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Reg Grundy’s Wheel of Fortune (1959)


Host Reg Grundy informs viewers of the prizes to be won and introduces carry-over champion Evan Sutton. Evan earns a perfect score in the first round by answering correctly six questions about Shakespeare. Grundy spins the ‘Reg Grundy Wheel of Fortune’ to find the number to be matched with a prize board. Evan wins a £30 Revlon beauty kit when his opponent fails to match Evan’s perfect score.

Four members of the studio audience play ‘True or False’ for the chance to compete against Evan in the final round. Evan returns to answer another six questions and there is another spin of the Wheel of Fortune. When the audience member who won the True or False round fails to correctly answer the six questions, Evan is crowned carry-over champion.

Curator’s notes

Reg Grundy’s Wheel of Fortune was a studio-based, live-to-air game show adapted from a radio quiz of the same name. It sports a minimal set, basic graphics, very simple camera coverage and a slow pace, especially compared to contemporary quiz shows. Genial host and future media magnate, Reg Grundy anchors the show in which contestants compete in a general knowledge quiz in pursuit of prizes determined by the Wheel of Fortune and supplied by local outlet Diment’s of Hurstville.

Grundy navigates a simple format while asking some hard questions from specialist categories including 'Shakespeare’, 'Myths and Legends’ and 'Wars and Warfare’. The questions are more challenging than those you would expect on a contemporary quiz show on a commercial television channel.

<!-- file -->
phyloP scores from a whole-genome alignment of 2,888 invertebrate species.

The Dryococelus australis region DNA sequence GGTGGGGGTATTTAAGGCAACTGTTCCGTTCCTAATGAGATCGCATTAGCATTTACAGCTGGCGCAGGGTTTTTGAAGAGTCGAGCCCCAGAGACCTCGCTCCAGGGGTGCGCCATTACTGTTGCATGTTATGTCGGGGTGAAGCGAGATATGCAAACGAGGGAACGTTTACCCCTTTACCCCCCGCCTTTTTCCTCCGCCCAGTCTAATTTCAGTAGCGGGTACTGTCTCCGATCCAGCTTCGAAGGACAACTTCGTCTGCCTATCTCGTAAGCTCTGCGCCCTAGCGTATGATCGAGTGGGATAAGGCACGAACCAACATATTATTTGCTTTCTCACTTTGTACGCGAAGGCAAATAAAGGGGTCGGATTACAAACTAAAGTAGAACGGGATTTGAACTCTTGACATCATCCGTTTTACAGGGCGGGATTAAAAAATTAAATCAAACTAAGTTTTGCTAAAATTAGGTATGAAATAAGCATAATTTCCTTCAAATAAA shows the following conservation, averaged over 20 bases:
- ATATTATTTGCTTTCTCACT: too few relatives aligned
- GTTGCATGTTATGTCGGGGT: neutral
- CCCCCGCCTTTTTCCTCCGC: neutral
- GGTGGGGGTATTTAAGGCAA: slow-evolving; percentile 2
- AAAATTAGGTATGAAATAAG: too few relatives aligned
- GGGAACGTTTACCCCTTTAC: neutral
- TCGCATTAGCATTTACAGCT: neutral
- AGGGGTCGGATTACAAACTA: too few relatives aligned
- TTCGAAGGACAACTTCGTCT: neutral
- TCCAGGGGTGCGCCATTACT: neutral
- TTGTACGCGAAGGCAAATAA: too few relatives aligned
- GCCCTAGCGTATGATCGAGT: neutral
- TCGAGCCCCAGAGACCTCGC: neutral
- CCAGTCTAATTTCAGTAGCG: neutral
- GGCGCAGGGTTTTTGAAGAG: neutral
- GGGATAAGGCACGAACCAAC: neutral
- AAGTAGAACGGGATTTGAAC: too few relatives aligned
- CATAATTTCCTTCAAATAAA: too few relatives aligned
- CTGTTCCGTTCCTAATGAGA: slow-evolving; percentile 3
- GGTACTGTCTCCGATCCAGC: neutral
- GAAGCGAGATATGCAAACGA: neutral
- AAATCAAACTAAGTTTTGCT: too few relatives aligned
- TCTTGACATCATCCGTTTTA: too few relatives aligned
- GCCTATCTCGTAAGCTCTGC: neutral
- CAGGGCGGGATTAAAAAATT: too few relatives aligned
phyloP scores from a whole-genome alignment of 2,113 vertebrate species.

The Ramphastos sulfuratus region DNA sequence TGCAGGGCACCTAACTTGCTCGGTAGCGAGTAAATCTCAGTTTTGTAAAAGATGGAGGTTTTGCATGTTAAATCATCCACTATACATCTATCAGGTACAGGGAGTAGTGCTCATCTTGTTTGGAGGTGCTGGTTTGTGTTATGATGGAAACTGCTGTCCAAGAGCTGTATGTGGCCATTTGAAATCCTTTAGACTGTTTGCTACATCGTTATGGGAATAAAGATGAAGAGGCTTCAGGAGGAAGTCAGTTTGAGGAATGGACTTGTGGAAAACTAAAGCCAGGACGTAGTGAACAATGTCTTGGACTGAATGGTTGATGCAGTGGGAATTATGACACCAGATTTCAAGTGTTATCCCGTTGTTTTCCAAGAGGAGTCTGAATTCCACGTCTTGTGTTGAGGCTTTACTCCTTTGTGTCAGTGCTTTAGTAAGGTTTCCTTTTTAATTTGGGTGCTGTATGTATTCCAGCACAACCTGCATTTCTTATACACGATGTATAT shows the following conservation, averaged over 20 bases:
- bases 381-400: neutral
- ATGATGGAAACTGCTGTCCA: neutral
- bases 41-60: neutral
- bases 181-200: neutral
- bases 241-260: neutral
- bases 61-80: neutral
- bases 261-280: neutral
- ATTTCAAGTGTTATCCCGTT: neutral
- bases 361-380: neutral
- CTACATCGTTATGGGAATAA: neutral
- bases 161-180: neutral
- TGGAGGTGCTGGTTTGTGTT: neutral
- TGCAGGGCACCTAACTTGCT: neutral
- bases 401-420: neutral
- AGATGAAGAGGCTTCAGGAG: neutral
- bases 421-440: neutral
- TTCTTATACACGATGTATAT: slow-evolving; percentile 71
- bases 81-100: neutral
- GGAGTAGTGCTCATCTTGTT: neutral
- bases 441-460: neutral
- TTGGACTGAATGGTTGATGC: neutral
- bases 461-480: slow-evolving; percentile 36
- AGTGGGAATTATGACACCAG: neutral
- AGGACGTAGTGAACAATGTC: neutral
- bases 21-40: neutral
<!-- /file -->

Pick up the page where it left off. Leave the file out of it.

The simplicity of the format and use of commercial sponsorship opportunities meant that the show was relatively cheap to produce. For this reason in the first decade of Australian TV, studio-based game shows such as Wheel of Fortune made up much of the limited Australian content otherwise dominated by American and, to a lesser degree, British programs.

Wheel of Fortune was a first foray into television both in front of and behind the camera for Reg Grundy who at the time was a radio sports commentator and game show host. Grundy pitched the show to TCN9 boss Ken G Hall in 1959, promising to host, write questions, recruit contestants, and do anything else necessary to get the show on air. Grundy’s first wife, Lola, joined him as production assistant and on-camera ‘hostess’. Rounding out the production team was longtime friend and collaborator John O’Grady. Following a positive phone call from programmer Bruce Gyngell after the first (unrehearsed) show went live to air, Reg Grundy Enterprises was born.

Never confident as a television host, Grundy soon became more interested in the behind-the-scenes process. Grundy recalls in his autobiography that Gyngell invited him to see a US version of Concentration (1958–79) with a view to producing an Australian version. Grundy Productions went on to make more than 80 game and quiz shows between 1959 and 1995, for every commercial network in Australia.

Prior to the introduction of video tape in the 1960s most game shows, including Wheel of Fortune, were locally produced. This is reflected here with all Sydney-based contestants and a local commercial sponsor. The spontaneous and natural feel of the show reflects the fact that these shows were usually broadcast live. The introduction of video tape in 1960 led to pre-recording five shows in a day to be screened nationally across a week. Game shows were syndicated around the country and no longer produced live-to-air.

Reg Grundy’s Wheel of Fortune debuted live on TCN9 at 2 pm on 1 September 1959 and ran until 1962. This early version of Wheel of Fortune is distinct from the 1981 Wheel of Fortune which ran for 30 years and was licensed from an American format (see Wheel of Fortune – Series 3 Episode 1, 1990).